(as you can see I have a lot of opinions on this, and seemingly every, topic 😉 )
You spoke my heart on this. I see the potential for women in leadership and know that there are women that have the gifting. I attend the church that Jenni Catron is the Exc. Dir. of and she is amazing at what she does for that church. She leads but gives way to the “biblical” roles of men to be filled by men. (Please don’t think I am saying women couldn’t do these roles, as Jenni can tell you I am very open to more study and conversation regarding women’s roles in church.) I had to comment on your take because it is really where I am on this. I struggle with how to deal with the gifting of women who are great leaders and communicators. Where do we place them and remain true to the Word? Were there not early evangelists that were women? I know there were reports of women persecuted and killed in 100 A.D. by the Romans for being church leaders and preaching the Gospel of Jesus. There has to be a better way than where we are to involve this talent and help God to be glorified in it all. I hope all that makes sense and this discussion is developed more and more in the Church.
I attend Cross Point as well, Warren and agree Jenni does an excellent job. everything you said makes perfect sense to me. For me, my main prayer is that through the power of the Holy Spirit, that the words of my mouth and the meditations of my heart would be pleasing. Coupled with that, I pray for the wisdom of Solomon to know when, how, and in what context any wisdom the Lord gives to me is to be shared.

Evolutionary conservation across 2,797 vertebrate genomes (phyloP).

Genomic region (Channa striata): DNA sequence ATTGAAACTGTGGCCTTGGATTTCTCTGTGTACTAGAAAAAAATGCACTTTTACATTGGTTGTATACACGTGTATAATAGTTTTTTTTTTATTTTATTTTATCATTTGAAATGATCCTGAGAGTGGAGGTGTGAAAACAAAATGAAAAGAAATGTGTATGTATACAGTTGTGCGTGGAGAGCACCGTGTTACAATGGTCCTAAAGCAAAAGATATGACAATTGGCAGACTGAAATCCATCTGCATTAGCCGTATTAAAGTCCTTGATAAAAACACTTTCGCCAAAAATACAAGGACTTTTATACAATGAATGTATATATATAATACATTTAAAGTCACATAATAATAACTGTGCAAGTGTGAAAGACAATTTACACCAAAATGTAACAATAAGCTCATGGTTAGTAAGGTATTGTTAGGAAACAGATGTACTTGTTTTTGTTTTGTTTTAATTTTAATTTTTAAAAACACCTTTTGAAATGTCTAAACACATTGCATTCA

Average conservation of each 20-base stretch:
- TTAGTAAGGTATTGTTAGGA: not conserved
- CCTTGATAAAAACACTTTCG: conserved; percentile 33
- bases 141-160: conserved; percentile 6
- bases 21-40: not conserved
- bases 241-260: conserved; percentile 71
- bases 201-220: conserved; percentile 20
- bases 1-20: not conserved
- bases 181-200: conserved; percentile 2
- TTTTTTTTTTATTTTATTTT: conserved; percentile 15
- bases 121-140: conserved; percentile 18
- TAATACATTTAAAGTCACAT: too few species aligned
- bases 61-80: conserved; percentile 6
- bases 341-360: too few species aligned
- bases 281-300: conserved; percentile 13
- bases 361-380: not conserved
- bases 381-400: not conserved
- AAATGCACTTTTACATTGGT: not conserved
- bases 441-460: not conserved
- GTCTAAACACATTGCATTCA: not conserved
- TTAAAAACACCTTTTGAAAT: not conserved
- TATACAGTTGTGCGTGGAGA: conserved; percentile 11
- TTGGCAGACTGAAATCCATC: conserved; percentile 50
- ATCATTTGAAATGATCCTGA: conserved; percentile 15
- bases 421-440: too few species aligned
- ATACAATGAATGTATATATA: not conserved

I truly feel that if we become students of the Word, people deeply committed to prayer and to obedience to the manifestations of the Spirit in our lives and churches, and willing to grapple with these topics together than God will be faithful to give us revelation as to how to best steward and develop the gifts and roles of men and women alike.
Thank you Jenni for investing in the next generation female leader, thanks for investing in me 🙂
Great thoughts! I think for many women, it’s hard to “break into” the church club. Being involved in church leadership for many years, I’ve heard a lot of women say that their women’s ministry group feels more like a clique. If you don’t have that Type A personality, putting yourself out there can be intimidating. When women are out serving in the community, it’s something they can do on their own, without having to worry about any insecurity or trying too hard.
That being said, I think that there’s a definite gap in church leadership reaching out to both men AND women. I think a lot of people who are currently serving as leaders within various ministries are doing so mainly because they stepped up on their own, not because someone reached out to them on a one-on-one level.